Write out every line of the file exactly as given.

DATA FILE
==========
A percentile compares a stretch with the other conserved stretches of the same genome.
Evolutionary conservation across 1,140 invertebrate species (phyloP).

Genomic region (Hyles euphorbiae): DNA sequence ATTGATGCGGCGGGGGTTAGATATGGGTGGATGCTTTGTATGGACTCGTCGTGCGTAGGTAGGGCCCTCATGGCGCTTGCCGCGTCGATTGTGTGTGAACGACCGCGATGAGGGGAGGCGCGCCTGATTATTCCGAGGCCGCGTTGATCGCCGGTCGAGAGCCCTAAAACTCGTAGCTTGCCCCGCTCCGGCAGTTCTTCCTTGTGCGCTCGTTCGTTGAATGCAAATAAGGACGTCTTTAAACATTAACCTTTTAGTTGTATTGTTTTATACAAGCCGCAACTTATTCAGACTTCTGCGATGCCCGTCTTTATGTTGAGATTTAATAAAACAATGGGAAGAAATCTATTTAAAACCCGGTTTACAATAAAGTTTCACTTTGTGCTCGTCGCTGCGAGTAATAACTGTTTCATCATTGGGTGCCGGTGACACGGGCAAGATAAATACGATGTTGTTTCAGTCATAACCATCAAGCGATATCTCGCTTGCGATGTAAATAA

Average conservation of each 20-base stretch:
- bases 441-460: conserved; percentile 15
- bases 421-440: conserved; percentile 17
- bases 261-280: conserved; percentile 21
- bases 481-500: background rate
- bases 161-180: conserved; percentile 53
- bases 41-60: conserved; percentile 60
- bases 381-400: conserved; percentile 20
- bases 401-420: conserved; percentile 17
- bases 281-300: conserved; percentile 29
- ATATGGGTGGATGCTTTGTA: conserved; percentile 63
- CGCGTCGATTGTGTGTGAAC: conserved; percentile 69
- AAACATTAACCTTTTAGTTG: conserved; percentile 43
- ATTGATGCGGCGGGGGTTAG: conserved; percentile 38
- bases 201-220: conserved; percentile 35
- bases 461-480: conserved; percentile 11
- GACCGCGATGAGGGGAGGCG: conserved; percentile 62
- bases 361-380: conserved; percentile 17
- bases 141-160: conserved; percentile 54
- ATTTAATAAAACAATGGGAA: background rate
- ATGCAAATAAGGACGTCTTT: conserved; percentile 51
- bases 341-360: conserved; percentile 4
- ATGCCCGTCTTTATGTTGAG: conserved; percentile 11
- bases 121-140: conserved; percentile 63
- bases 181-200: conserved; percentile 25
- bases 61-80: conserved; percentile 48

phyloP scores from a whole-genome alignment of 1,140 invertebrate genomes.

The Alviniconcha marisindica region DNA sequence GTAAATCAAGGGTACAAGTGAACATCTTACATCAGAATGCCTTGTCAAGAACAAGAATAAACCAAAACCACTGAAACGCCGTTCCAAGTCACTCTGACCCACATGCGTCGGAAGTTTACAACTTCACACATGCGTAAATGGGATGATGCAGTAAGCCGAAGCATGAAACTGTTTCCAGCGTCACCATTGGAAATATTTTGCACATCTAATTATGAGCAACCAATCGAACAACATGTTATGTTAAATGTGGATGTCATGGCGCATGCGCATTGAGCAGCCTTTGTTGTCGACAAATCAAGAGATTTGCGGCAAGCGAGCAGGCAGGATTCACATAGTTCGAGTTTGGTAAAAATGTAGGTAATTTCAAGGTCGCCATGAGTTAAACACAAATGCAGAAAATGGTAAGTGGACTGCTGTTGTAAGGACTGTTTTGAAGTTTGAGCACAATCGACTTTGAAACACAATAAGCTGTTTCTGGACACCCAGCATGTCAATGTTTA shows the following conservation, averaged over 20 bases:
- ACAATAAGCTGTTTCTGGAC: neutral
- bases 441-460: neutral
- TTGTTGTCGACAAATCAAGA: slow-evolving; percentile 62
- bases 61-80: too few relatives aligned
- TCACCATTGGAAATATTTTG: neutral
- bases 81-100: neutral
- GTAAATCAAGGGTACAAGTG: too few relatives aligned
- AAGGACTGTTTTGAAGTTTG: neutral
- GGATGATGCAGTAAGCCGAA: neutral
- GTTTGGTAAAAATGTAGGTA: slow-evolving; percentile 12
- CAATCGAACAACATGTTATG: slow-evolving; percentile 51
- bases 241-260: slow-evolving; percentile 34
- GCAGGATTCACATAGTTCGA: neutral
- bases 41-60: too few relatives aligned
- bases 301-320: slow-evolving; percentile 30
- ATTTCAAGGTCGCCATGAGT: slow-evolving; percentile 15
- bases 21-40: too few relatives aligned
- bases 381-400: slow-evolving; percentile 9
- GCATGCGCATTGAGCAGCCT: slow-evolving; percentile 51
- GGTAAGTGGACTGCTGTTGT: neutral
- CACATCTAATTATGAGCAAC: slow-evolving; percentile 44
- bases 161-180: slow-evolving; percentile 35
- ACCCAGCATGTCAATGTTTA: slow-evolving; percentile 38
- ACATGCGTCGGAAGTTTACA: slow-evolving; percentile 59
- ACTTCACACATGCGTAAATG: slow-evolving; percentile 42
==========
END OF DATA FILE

A percentile compares a stretch with the other conserved stretches of the same genome.
Evolutionary conservation across 1,140 invertebrate species (phyloP).

Genomic region (Hyles euphorbiae): DNA sequence ATTGATGCGGCGGGGGTTAGATATGGGTGGATGCTTTGTATGGACTCGTCGTGCGTAGGTAGGGCCCTCATGGCGCTTGCCGCGTCGATTGTGTGTGAACGACCGCGATGAGGGGAGGCGCGCCTGATTATTCCGAGGCCGCGTTGATCGCCGGTCGAGAGCCCTAAAACTCGTAGCTTGCCCCGCTCCGGCAGTTCTTCCTTGTGCGCTCGTTCGTTGAATGCAAATAAGGACGTCTTTAAACATTAACCTTTTAGTTGTATTGTTTTATACAAGCCGCAACTTATTCAGACTTCTGCGATGCCCGTCTTTATGTTGAGATTTAATAAAACAATGGGAAGAAATCTATTTAAAACCCGGTTTACAATAAAGTTTCACTTTGTGCTCGTCGCTGCGAGTAATAACTGTTTCATCATTGGGTGCCGGTGACACGGGCAAGATAAATACGATGTTGTTTCAGTCATAACCATCAAGCGATATCTCGCTTGCGATGTAAATAA

Average conservation of each 20-base stretch:
- bases 441-460: conserved; percentile 15
- bases 421-440: conserved; percentile 17
- bases 261-280: conserved; percentile 21
- bases 481-500: background rate
- bases 161-180: conserved; percentile 53
- bases 41-60: conserved; percentile 60
- bases 381-400: conserved; percentile 20
- bases 401-420: conserved; percentile 17
- bases 281-300: conserved; percentile 29
- ATATGGGTGGATGCTTTGTA: conserved; percentile 63
- CGCGTCGATTGTGTGTGAAC: conserved; percentile 69
- AAACATTAACCTTTTAGTTG: conserved; percentile 43
- ATTGATGCGGCGGGGGTTAG: conserved; percentile 38
- bases 201-220: conserved; percentile 35
- bases 461-480: conserved; percentile 11
- GACCGCGATGAGGGGAGGCG: conserved; percentile 62
- bases 361-380: conserved; percentile 17
- bases 141-160: conserved; percentile 54
- ATTTAATAAAACAATGGGAA: background rate
- ATGCAAATAAGGACGTCTTT: conserved; percentile 51
- bases 341-360: conserved; percentile 4
- ATGCCCGTCTTTATGTTGAG: conserved; percentile 11
- bases 121-140: conserved; percentile 63
- bases 181-200: conserved; percentile 25
- bases 61-80: conserved; percentile 48

phyloP scores from a whole-genome alignment of 1,140 invertebrate genomes.

The Alviniconcha marisindica region DNA sequence GTAAATCAAGGGTACAAGTGAACATCTTACATCAGAATGCCTTGTCAAGAACAAGAATAAACCAAAACCACTGAAACGCCGTTCCAAGTCACTCTGACCCACATGCGTCGGAAGTTTACAACTTCACACATGCGTAAATGGGATGATGCAGTAAGCCGAAGCATGAAACTGTTTCCAGCGTCACCATTGGAAATATTTTGCACATCTAATTATGAGCAACCAATCGAACAACATGTTATGTTAAATGTGGATGTCATGGCGCATGCGCATTGAGCAGCCTTTGTTGTCGACAAATCAAGAGATTTGCGGCAAGCGAGCAGGCAGGATTCACATAGTTCGAGTTTGGTAAAAATGTAGGTAATTTCAAGGTCGCCATGAGTTAAACACAAATGCAGAAAATGGTAAGTGGACTGCTGTTGTAAGGACTGTTTTGAAGTTTGAGCACAATCGACTTTGAAACACAATAAGCTGTTTCTGGACACCCAGCATGTCAATGTTTA shows the following conservation, averaged over 20 bases:
- ACAATAAGCTGTTTCTGGAC: neutral
- bases 441-460: neutral
- TTGTTGTCGACAAATCAAGA: slow-evolving; percentile 62
- bases 61-80: too few relatives aligned
- TCACCATTGGAAATATTTTG: neutral
- bases 81-100: neutral
- GTAAATCAAGGGTACAAGTG: too few relatives aligned
- AAGGACTGTTTTGAAGTTTG: neutral
- GGATGATGCAGTAAGCCGAA: neutral
- GTTTGGTAAAAATGTAGGTA: slow-evolving; percentile 12
- CAATCGAACAACATGTTATG: slow-evolving; percentile 51
- bases 241-260: slow-evolving; percentile 34
- GCAGGATTCACATAGTTCGA: neutral
- bases 41-60: too few relatives aligned
- bases 301-320: slow-evolving; percentile 30
- ATTTCAAGGTCGCCATGAGT: slow-evolving; percentile 15
- bases 21-40: too few relatives aligned
- bases 381-400: slow-evolving; percentile 9
- GCATGCGCATTGAGCAGCCT: slow-evolving; percentile 51
- GGTAAGTGGACTGCTGTTGT: neutral
- CACATCTAATTATGAGCAAC: slow-evolving; percentile 44
- bases 161-180: slow-evolving; percentile 35
- ACCCAGCATGTCAATGTTTA: slow-evolving; percentile 38
- ACATGCGTCGGAAGTTTACA: slow-evolving; percentile 59
- ACTTCACACATGCGTAAATG: slow-evolving; percentile 42